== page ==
"My guess is that the technology is already in place and a switch could be flipped pretty quickly," Soriano said. "The only thing you would need is an emergency adoption of regulation by the New Jersey Division of Gaming Enforcement, and I'm sure that, given they have been at the forefront of this case, they'll be ready to regulate quickly."
3. And if all of the above transpires, would there be a domino effect with other U.S. states quickly regulating and legalizing sports betting?
In a word, yes.
"I would think within the first year at least 10 more states would follow suit," Soriano predicted. "I could see the more mature gaming jurisdictions like Pennsylvania, New York, Louisiana and Mississippi, to name a few, moving quickly. And even though California is tribal, it could also happen there pretty quickly because everyone knows there are a lot of potential customers there."
2. Will the ruling have any implications on state lotteries and could it also pave the way for online sports betting?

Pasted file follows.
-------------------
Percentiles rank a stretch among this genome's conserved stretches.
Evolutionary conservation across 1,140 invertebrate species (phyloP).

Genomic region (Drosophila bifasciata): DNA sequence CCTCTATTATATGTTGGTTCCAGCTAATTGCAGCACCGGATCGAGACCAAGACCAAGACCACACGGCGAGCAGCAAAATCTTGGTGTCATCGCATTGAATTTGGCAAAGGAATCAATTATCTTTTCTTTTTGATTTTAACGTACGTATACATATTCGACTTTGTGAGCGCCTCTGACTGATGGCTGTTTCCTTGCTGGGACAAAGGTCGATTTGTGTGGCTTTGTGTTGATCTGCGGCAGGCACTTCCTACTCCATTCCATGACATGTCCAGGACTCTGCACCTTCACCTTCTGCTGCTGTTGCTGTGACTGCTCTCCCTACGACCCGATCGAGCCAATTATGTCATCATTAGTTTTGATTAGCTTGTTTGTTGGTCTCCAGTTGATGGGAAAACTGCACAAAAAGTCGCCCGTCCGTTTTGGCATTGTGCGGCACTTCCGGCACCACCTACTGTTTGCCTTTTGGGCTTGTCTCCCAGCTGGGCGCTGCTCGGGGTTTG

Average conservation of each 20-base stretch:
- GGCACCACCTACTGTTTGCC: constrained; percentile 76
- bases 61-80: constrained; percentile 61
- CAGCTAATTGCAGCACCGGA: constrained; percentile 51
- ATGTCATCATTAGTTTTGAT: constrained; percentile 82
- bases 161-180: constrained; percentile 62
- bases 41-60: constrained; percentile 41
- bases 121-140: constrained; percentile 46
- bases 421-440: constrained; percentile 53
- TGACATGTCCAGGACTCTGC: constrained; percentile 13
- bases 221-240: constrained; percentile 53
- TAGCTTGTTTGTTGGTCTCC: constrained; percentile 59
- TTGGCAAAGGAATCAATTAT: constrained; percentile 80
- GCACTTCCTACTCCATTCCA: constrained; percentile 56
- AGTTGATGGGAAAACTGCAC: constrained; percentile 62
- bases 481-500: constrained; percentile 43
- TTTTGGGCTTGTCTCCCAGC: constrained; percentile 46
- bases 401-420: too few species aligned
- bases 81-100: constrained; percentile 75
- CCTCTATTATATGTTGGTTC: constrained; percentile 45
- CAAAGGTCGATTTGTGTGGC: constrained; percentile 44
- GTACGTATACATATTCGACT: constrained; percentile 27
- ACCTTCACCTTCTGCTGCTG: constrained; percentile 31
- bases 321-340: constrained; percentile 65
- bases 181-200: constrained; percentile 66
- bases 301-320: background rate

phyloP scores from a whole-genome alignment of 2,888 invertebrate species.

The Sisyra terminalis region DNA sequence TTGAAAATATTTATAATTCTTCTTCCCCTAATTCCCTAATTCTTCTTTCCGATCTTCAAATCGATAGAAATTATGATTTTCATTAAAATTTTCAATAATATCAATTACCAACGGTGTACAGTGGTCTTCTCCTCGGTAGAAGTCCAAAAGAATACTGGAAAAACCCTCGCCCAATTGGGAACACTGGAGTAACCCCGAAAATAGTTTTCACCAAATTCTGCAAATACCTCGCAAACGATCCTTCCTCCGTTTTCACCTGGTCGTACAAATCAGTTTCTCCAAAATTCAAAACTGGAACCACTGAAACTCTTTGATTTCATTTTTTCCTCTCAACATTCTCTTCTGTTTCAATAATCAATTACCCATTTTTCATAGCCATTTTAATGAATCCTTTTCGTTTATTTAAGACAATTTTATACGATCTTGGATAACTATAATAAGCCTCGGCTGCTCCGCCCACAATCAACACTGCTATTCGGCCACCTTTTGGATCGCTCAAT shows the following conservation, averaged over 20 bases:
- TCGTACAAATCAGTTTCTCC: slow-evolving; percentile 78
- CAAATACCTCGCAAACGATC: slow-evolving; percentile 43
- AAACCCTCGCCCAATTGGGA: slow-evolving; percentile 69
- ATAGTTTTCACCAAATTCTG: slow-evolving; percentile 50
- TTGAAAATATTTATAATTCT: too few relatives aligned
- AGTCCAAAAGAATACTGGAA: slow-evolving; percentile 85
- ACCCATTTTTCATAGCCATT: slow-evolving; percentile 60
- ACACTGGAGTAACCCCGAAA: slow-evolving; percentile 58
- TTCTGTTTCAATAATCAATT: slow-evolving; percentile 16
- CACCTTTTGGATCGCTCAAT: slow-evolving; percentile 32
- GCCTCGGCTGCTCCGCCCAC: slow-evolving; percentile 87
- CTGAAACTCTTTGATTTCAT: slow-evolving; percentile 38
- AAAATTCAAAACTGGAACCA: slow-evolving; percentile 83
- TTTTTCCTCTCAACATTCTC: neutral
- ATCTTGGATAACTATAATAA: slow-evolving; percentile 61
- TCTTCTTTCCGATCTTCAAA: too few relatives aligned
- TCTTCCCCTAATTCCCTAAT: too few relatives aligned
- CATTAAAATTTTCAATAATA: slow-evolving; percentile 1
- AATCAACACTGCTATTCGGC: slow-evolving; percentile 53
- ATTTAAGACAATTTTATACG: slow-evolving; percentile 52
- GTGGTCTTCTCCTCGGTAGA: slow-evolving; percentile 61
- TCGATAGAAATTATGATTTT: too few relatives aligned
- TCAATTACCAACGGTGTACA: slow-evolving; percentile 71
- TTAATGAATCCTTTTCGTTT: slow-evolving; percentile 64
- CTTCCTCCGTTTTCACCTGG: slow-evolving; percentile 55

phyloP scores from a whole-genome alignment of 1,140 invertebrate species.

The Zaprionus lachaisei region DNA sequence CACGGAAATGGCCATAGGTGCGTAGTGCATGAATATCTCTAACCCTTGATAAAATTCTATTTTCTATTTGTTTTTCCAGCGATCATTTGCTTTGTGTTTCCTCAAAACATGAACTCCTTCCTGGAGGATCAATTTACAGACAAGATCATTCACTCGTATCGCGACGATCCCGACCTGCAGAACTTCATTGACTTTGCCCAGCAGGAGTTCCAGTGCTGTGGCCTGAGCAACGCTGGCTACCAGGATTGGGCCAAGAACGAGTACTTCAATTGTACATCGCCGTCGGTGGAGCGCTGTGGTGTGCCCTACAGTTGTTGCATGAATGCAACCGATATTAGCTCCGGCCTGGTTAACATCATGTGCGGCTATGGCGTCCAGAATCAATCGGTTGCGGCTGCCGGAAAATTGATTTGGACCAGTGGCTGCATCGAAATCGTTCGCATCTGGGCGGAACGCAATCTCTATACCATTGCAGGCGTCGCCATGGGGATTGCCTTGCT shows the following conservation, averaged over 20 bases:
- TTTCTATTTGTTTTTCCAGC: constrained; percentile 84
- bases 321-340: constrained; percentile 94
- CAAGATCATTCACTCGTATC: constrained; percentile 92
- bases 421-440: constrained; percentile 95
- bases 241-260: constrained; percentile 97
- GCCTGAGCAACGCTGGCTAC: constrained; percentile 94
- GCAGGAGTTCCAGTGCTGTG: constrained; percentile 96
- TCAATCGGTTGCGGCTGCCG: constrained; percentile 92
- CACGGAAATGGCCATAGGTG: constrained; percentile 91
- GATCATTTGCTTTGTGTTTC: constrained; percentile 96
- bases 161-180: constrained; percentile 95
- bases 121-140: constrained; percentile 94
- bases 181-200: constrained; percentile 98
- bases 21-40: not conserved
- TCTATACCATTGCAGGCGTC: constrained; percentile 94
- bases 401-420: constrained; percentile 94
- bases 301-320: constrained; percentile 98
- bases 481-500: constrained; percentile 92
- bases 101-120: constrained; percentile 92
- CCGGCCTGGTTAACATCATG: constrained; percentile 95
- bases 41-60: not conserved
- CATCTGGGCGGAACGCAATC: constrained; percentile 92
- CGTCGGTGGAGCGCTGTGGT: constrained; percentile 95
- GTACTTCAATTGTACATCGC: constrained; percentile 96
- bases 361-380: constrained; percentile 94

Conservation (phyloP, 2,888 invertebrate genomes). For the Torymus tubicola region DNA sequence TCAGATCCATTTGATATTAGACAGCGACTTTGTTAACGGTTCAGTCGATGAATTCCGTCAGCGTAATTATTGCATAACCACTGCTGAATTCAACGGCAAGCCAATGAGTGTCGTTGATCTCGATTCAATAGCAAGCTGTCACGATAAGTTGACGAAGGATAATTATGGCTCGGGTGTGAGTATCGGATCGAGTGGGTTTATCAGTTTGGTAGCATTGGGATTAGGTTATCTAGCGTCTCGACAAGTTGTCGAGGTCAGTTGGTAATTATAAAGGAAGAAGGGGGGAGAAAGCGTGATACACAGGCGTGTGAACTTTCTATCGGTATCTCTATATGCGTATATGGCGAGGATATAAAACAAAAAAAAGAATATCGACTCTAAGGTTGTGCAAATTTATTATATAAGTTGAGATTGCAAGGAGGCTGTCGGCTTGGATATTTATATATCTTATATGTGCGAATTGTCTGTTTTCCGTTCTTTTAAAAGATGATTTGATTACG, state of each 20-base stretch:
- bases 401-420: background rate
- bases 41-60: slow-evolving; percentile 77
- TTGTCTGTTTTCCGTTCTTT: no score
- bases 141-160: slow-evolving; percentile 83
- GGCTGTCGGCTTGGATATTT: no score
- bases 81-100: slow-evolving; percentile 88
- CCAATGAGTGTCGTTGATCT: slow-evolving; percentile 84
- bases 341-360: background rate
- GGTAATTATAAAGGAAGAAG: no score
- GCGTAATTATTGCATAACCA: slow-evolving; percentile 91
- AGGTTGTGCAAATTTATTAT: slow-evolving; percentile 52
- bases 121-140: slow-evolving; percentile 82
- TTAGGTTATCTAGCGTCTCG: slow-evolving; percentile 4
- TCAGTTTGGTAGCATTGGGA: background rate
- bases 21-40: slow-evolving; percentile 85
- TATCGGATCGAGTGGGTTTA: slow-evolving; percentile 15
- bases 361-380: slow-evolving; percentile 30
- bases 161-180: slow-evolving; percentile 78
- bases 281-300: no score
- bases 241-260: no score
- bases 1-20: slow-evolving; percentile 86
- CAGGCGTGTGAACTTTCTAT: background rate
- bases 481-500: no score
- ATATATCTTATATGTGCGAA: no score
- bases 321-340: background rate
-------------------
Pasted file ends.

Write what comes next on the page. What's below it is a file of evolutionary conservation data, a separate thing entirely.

If the result is that there is no federal prohibition on sports betting, states that have lotteries but not casinos could very likely offer sports bets through the lottery.
"With no PASPA, states are free to do whatever they want, so if they wanted to do lottery sports betting they would be free to do so," Soriano said.
As for online sports betting, Soriano warns that would be a bit more complicated because of the Federal Wire Act.
"It’s an interesting question," he said. "There's one school of thought that says on an inter-state basis it's OK to place to place wagers online right now, like what is done in Nevada. The other school of thought is that doing it online is still a violation of the Federal Wire Act, and perhaps UIGEA, and would probably require some more study. My guess is that a lot of operators would study it very carefully before going that route."
1. OK, any predictions on what happens?
As much as he would like to try an peer into his crystal ball, get inside the Supreme Court's head and forecast what will happen, Soriano said it's "impossible to handicap" what will transpire.
"I don't dare to make any predictions right now," he said with a shrug. "Maybe try me again after the arguments are made. Then I might be more willing to make a prediction depending on what I see and hear, but right now I'm not willing to make a guess. Until something is written in ink on formal Supreme Court opinion paper, anything we do now is a complete guessing game.
"But I will say this: There are at least four justices who are interested enough in the case to make it worth hearing because they thought something wasn't quite right with the lower court's decision. That's a fact, but that's as far as you can go at this point."